U.S. Department of Labor, Occupational Safety & Health Administration, Floods and Tornadoes
External link: http://www.osha.gov/OshDoc/flood-tornado-recovery.html
U.S. Department of Homeland Security, Federal Emergency Management Agency (FEMA)
External link: http://www.fema.gov/hazard/midwestfloods.shtm
U.S. Environmental Protection Agency - Natural Disasters and Weather Emergencies
External link: http://www.epa.gov/naturalevents/flooding.html
search results on Indoor Environmental Quality
search results on IEQ and Mold
a searchable bibliographic database of occupational safety and health
publications, documents, grant reports, and journal articles supported
in whole or in part by NIOSH.
Building Air Quality
Building Air Quality Action Plan
DHHS (NIOSH) Publication No. 98-123 (June 1998)
The Building Air Quality Action Plan is intended to be used in concert
with the more comprehensive Building Air Quality: A Guide for Building
Owners and Facility Managers (BAQ). (See below.) This resource meets the
needs of building owners and managers who want an easy-to-understand path
for taking their building from current conditions and practices to the
successful institutionalization of good IEQ management practices.
Building Air Quality: A Guide for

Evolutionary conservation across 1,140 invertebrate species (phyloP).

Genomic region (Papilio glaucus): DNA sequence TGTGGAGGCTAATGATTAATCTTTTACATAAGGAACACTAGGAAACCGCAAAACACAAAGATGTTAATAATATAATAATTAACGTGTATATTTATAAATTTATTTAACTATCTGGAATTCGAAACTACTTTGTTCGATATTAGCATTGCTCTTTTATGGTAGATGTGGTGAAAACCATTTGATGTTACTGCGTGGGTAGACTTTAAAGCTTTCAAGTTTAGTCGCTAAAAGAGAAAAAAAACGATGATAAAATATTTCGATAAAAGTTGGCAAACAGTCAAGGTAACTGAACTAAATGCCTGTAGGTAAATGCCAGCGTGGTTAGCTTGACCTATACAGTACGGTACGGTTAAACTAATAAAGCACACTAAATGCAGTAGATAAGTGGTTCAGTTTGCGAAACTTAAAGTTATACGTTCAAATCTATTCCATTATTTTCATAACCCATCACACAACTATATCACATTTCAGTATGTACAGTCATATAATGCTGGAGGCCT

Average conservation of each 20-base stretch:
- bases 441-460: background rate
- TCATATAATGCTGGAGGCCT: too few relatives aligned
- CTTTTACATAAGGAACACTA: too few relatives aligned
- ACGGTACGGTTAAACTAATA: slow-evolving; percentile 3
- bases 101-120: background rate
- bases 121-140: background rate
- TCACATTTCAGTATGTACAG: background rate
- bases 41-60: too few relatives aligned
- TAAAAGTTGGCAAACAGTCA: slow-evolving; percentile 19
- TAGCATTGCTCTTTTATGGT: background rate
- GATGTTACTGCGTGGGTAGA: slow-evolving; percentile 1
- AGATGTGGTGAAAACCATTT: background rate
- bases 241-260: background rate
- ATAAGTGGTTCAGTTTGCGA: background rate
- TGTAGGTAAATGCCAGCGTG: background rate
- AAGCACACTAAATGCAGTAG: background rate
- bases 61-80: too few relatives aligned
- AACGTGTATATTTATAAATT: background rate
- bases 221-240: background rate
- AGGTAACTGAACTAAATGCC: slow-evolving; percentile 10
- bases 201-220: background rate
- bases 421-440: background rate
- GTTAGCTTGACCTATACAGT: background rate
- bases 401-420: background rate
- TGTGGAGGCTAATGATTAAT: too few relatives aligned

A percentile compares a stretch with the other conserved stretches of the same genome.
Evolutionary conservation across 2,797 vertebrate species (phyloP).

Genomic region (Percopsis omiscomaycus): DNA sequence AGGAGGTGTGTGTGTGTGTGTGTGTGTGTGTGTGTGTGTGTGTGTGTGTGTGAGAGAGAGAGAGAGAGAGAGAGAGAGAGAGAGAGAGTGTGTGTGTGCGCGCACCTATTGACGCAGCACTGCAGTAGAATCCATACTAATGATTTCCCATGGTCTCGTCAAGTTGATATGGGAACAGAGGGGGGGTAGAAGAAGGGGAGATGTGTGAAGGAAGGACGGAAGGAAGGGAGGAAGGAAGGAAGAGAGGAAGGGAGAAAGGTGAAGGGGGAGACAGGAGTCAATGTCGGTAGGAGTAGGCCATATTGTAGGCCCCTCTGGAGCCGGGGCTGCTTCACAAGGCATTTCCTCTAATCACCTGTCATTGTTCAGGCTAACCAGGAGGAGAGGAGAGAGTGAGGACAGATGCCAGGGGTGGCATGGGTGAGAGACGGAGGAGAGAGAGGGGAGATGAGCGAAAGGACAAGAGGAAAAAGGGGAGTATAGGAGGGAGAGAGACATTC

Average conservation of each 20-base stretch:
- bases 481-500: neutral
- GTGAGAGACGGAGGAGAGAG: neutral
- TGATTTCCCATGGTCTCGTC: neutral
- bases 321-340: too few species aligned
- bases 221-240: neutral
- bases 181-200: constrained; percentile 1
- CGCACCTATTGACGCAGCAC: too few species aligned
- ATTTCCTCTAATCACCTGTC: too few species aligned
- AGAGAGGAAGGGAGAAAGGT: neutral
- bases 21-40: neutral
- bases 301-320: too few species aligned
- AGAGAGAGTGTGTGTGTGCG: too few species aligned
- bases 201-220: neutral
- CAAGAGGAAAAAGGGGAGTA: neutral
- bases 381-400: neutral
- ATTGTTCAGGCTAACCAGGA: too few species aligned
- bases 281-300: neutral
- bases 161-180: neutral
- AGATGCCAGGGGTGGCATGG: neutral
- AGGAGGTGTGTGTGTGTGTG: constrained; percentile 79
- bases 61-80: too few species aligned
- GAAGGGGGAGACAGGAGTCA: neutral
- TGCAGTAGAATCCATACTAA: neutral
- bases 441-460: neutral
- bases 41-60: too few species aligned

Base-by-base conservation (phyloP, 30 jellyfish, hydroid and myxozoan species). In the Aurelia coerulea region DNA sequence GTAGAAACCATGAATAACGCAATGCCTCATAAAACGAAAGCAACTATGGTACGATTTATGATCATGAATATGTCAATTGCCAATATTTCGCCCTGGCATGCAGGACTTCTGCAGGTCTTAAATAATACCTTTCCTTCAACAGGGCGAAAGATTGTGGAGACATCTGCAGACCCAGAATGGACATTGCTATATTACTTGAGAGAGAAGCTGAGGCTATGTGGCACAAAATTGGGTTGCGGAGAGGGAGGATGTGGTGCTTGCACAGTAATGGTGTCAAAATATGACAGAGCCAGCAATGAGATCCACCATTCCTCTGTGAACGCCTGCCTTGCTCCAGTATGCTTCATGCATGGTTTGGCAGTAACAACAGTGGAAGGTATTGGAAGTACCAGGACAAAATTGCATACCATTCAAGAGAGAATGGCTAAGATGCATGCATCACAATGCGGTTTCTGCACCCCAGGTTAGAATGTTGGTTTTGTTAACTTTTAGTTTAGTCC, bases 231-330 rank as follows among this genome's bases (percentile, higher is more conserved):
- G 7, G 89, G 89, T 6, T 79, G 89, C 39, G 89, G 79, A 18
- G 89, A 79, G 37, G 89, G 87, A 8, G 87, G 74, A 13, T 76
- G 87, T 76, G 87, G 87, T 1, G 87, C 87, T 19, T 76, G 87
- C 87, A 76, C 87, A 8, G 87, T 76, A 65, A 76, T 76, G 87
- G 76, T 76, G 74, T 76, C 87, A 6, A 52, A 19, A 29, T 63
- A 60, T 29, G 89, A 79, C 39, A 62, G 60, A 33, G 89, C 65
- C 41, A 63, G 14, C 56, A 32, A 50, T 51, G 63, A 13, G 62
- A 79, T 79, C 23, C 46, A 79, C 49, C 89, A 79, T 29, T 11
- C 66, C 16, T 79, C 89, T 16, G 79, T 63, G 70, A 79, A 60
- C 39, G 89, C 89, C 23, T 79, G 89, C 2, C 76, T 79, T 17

Building Owners and Facility Managers
DHHS (NIOSH) Publication No. 91-114 (December 1991)
In recognition of the need for practical indoor air quality advice for
building owners and facility managers, EPA and NIOSH worked jointly to
produce this written guidance on preventing, identifying, and correcting
indoor air quality problems.
Health Hazard Evaluations
NIOSH conducts investigations of possible health hazards in the workplace.
These investigations, called Health Hazard Evaluations (HHEs), are conducted
under the authority of the Occupational Safety and Health Act of 1970
and the authority of the Mine Safety and Health Act of 1977, which authorize
the Secretary of Health and Human Services, following a written request
from employees, authorized representative of employees, or employers,
to determine whether any substance normally found in the place of employment
has potentially toxic effects in such concentrations as used or found.